Lawmakers are curious about a government payment to Blue Flame Medical, LLC, a medical supply company that had only existed for three days before the payment.
Concerns were raised by California Assemblywoman Cottie Petrie-Norris, who was concerned over a payment of half a billion dollars to Blue Flame to purchase masks for the state on March 26.
It was unclear why Gov. Gavin Newsom’s administration made the deal at all. Newsom credited that to the time period being the very early days of the pandemic in March, calling it ‘the Wild West’ in which everyone was somewhat confused about what direction to take.
He said the vetting process for medical firms to assist the state has improved since then, seeking input from experts in health, logistics and foreign commodities, along with law enforcement and federal emergency management personnel.
Mark Ghilarducci, Newsom’s Director of Emergency Services, described a relentless onslaught of applications from all sorts of companies seeking to assist in the pandemic.
Blue Flame had only come into existence, according to documents, on March 23, just days prior, started by Republican operatives Mike Gula and John Thomas, who have no history working in the medical field. And governmental offices have not replied to journalistic questions about the payment as of Sunday (May 10).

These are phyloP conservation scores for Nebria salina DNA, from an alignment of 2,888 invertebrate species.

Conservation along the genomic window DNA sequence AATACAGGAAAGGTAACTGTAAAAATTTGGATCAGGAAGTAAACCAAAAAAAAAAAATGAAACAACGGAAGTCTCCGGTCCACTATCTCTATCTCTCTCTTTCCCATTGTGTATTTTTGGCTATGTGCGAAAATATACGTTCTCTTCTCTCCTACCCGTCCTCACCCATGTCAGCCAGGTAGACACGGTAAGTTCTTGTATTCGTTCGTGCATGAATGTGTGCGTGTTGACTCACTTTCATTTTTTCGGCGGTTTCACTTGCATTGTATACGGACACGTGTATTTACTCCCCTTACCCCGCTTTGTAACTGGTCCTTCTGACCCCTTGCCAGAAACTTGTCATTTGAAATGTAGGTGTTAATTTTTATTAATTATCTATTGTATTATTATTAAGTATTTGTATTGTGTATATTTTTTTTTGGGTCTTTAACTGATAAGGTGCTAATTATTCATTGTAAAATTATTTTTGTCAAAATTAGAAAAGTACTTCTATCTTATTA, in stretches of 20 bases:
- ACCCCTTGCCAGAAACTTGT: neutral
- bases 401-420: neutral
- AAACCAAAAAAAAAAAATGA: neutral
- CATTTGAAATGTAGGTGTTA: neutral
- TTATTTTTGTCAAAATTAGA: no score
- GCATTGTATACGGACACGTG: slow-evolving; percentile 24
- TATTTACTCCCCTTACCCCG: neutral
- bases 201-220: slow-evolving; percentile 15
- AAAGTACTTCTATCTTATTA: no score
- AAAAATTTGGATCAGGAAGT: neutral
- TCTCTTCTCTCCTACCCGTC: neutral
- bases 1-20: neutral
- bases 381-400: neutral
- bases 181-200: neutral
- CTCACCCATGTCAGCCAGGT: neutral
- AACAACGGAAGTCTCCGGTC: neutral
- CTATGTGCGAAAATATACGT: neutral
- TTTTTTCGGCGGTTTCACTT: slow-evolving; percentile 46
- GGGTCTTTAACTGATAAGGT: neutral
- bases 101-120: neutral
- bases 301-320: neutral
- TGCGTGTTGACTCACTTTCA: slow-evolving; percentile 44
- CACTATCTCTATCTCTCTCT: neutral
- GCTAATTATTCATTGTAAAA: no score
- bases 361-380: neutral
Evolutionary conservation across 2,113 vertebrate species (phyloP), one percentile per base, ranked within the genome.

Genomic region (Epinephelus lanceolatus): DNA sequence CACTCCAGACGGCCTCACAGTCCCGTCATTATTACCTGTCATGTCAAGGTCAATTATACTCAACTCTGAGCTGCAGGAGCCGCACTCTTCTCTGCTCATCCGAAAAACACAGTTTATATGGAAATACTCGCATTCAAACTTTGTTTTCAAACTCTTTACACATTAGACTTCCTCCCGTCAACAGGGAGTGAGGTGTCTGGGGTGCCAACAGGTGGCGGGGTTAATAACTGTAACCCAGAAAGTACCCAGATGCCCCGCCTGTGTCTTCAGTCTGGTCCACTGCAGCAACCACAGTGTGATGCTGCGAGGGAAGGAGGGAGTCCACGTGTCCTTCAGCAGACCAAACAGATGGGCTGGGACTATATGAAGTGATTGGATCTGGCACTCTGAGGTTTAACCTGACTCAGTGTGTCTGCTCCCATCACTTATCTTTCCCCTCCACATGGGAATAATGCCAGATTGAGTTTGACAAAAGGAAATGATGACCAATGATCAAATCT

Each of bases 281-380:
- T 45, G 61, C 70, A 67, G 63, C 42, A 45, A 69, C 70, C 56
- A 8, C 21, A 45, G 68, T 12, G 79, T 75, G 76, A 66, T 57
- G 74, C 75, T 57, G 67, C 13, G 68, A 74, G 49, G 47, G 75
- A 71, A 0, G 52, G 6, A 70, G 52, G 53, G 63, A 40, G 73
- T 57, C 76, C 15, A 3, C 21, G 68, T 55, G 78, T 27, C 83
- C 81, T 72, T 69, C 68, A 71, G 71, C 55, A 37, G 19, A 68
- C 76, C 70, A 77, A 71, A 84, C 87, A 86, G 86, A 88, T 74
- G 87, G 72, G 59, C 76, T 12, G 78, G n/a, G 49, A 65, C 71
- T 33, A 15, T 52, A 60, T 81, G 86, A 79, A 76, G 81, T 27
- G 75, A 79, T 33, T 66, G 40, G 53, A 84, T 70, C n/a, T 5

Petrie-Norris said Congress needed to “ensure that there are appropriate controls in place” and that Congress was spending the taxpayers’ money in a responsible manner.
The deal has since collapsed, and the money was returned just hours after the transaction initially took place, with bankers involved in the transfer finding that it raised red flags. One banker thought the transaction could’ve been suspicious enough to report to the FBI.
But the odd terms of its origins, some lawmakers say, make it worth looking into.
Petrie-Norris said she wants to ask Newsom’s people at an upcoming hearing about what the state learned, what the new safeguards are, whether any issues still remain, and what can be done to close them if so.
The rollout of the government financial aid for the pandemic has been fraught with problems, including payments sent to companies big enough not to need them and banks accused of prioritizing some recipients of loans over others.